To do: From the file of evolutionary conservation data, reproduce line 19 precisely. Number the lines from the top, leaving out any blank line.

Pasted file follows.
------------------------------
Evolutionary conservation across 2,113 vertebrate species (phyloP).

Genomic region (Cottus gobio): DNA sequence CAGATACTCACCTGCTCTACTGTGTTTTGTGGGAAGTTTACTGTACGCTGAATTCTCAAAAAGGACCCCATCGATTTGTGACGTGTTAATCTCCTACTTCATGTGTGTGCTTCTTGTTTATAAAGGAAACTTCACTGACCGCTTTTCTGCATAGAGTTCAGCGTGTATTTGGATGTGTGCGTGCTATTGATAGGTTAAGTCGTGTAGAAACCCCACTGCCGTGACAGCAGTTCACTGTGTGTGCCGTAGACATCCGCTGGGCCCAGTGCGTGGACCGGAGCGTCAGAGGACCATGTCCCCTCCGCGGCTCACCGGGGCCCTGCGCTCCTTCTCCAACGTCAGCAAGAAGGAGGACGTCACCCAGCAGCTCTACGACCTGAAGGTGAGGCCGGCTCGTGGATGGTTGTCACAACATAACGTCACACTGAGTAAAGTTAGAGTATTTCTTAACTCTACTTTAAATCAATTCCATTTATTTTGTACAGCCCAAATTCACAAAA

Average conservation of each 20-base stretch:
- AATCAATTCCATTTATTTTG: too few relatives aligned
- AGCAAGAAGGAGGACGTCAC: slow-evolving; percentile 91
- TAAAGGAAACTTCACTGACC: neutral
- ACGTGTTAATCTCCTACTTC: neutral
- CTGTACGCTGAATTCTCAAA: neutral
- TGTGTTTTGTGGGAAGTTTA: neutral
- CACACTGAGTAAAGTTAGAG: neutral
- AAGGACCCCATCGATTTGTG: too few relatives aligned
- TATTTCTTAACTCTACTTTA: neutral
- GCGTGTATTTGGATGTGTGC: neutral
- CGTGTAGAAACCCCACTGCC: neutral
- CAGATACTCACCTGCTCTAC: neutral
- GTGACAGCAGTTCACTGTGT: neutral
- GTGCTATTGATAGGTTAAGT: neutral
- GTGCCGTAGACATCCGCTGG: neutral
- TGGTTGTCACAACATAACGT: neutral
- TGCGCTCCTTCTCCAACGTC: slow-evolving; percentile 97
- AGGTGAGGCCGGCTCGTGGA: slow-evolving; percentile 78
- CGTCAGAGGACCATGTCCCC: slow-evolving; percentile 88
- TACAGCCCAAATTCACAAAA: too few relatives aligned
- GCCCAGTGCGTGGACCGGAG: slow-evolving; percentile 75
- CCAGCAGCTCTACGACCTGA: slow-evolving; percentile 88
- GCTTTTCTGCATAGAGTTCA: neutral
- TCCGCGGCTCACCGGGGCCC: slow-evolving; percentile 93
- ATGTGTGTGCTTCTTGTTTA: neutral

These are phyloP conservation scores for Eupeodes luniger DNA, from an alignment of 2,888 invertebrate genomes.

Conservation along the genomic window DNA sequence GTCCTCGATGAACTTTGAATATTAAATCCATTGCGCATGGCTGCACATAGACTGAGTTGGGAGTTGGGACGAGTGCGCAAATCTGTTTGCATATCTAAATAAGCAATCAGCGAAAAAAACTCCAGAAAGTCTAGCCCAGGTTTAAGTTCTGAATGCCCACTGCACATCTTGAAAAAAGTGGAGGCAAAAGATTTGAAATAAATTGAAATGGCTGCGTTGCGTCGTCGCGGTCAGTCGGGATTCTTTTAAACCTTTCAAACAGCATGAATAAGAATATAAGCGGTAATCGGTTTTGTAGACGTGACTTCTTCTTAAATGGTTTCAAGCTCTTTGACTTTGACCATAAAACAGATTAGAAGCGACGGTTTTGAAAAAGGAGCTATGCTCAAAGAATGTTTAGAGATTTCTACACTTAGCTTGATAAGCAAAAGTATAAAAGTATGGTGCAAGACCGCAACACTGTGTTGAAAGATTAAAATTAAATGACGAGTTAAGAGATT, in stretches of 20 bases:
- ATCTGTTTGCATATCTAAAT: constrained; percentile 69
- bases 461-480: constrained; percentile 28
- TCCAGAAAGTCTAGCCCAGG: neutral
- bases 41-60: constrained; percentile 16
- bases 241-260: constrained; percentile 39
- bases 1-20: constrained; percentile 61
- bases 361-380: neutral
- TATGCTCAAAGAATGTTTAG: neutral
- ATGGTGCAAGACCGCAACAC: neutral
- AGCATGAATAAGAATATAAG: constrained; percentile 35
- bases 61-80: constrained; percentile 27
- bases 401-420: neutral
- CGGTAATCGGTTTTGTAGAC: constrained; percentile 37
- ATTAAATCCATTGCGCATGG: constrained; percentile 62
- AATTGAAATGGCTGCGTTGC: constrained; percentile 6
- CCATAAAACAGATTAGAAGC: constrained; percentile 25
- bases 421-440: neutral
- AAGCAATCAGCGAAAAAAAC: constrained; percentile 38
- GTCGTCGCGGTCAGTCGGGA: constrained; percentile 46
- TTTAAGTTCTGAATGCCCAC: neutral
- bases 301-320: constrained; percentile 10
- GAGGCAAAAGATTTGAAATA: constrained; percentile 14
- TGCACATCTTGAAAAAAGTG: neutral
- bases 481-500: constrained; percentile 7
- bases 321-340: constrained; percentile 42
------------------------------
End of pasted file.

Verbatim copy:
- TGGTTGTCACAACATAACGT: neutral